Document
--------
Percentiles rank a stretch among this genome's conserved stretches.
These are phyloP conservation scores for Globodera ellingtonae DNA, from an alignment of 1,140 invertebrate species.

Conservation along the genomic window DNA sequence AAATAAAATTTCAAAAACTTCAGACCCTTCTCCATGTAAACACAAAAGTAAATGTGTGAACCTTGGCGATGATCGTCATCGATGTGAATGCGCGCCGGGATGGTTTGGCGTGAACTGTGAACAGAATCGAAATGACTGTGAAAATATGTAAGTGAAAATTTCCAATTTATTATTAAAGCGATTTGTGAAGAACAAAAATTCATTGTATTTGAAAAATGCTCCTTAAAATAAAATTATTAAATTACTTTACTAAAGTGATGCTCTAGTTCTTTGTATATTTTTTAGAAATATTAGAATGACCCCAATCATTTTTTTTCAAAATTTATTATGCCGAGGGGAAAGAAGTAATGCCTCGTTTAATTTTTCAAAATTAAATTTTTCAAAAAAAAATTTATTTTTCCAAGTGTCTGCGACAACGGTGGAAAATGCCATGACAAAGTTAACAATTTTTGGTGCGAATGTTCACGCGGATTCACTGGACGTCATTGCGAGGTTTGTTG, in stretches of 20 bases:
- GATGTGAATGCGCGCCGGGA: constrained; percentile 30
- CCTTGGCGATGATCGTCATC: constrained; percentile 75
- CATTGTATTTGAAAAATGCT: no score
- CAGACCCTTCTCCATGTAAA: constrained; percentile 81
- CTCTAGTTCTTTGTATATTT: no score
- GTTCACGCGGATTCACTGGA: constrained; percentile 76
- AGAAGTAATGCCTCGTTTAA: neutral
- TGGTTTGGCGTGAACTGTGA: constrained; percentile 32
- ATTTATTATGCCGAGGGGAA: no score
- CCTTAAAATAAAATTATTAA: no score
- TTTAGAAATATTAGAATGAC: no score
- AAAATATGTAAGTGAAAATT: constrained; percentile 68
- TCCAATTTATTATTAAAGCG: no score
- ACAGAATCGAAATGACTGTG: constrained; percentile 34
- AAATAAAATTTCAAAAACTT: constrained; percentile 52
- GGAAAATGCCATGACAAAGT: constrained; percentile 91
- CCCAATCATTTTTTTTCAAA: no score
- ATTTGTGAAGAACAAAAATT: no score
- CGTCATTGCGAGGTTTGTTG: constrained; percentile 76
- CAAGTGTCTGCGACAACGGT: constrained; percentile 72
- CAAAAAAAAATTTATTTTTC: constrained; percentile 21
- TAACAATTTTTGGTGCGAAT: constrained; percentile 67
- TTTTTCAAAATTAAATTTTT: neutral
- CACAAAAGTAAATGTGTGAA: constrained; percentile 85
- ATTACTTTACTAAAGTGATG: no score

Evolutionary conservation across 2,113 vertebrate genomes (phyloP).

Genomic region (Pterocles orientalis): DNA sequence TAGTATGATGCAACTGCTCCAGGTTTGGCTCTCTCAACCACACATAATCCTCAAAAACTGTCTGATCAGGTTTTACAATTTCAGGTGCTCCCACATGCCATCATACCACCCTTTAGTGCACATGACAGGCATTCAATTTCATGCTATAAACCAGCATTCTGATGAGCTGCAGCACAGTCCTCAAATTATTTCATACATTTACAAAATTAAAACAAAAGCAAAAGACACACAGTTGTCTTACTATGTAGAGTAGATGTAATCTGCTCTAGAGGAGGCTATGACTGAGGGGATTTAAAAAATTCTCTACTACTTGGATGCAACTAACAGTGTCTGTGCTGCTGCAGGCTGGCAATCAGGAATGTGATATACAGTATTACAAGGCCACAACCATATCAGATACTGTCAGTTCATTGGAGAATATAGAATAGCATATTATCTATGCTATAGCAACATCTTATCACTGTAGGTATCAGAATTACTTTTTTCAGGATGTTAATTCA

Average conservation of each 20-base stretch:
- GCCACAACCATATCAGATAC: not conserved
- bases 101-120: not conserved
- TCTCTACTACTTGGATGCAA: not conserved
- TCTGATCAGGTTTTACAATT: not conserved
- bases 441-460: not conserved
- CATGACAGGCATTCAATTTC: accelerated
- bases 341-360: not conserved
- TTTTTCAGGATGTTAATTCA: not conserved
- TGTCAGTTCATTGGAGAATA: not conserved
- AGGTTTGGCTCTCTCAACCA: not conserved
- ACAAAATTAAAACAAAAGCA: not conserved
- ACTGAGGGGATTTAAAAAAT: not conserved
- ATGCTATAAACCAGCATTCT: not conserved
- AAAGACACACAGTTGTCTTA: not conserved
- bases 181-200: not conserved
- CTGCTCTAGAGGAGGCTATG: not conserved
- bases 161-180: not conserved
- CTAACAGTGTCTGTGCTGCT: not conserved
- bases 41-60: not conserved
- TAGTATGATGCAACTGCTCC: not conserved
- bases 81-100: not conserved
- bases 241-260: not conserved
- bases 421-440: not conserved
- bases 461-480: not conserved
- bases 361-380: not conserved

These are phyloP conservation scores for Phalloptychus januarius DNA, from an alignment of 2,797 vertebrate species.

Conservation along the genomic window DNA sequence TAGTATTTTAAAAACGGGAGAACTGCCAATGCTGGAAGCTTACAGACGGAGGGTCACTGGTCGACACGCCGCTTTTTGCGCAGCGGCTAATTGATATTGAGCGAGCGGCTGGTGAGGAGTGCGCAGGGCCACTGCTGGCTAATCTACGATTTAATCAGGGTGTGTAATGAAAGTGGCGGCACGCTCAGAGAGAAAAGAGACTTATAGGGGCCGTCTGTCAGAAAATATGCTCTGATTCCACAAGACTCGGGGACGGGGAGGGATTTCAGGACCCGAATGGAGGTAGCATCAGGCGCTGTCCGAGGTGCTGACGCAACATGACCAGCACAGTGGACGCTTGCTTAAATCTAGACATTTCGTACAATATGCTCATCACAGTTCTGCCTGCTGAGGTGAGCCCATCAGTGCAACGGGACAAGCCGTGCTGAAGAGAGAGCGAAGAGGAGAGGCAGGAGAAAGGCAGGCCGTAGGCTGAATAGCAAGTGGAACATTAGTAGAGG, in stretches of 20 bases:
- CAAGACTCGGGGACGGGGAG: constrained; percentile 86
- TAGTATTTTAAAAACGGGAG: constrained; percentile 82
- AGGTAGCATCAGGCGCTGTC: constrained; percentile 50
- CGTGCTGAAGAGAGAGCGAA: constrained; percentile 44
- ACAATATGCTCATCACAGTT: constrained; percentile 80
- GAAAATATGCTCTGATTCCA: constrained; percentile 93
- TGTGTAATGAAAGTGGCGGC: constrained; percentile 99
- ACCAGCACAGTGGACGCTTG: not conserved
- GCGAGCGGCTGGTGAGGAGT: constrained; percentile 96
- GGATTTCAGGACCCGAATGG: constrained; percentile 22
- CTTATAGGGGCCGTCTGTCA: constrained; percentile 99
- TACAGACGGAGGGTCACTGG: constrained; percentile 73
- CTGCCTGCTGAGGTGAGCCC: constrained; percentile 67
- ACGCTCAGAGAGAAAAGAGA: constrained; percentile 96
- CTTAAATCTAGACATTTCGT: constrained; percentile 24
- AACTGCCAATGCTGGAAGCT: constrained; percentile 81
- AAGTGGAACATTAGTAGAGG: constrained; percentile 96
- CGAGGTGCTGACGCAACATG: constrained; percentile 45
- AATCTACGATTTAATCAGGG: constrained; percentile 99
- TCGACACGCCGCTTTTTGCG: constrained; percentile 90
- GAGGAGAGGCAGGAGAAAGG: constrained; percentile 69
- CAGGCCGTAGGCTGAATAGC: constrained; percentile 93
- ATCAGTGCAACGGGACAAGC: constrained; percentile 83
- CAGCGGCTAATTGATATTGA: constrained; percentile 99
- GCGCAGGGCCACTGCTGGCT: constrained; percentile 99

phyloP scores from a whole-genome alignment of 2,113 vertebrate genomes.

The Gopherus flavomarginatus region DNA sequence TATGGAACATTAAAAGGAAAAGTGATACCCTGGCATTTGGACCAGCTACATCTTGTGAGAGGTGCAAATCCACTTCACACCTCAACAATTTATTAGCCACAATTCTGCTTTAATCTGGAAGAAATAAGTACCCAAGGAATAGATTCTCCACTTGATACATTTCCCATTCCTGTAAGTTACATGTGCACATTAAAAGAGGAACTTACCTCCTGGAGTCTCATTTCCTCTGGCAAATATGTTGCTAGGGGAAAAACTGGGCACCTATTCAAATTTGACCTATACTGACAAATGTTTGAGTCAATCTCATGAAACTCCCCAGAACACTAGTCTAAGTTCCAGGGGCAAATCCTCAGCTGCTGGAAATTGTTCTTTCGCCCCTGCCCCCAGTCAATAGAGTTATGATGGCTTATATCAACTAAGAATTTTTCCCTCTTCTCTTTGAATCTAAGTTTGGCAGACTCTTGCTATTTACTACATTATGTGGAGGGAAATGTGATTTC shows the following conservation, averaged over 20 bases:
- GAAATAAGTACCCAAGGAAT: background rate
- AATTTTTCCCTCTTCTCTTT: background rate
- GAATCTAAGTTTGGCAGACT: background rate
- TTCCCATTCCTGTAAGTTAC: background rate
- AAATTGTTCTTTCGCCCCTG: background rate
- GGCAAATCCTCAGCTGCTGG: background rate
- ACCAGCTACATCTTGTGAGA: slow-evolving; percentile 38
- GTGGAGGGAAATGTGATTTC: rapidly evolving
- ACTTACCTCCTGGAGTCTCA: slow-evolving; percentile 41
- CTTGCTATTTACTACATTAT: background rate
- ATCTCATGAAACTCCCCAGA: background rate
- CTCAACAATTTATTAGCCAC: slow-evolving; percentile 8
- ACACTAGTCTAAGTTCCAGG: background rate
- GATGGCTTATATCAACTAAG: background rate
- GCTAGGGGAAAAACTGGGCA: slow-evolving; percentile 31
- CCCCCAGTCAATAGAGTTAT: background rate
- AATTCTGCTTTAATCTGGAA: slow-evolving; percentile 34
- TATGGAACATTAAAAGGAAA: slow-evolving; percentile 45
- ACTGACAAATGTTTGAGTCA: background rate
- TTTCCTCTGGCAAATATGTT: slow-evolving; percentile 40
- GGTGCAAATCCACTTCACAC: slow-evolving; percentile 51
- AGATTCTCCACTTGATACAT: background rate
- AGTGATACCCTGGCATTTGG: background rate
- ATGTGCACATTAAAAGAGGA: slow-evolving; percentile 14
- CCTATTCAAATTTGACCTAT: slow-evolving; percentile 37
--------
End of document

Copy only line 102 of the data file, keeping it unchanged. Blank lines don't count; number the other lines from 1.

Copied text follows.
- AATTCTGCTTTAATCTGGAA: slow-evolving; percentile 34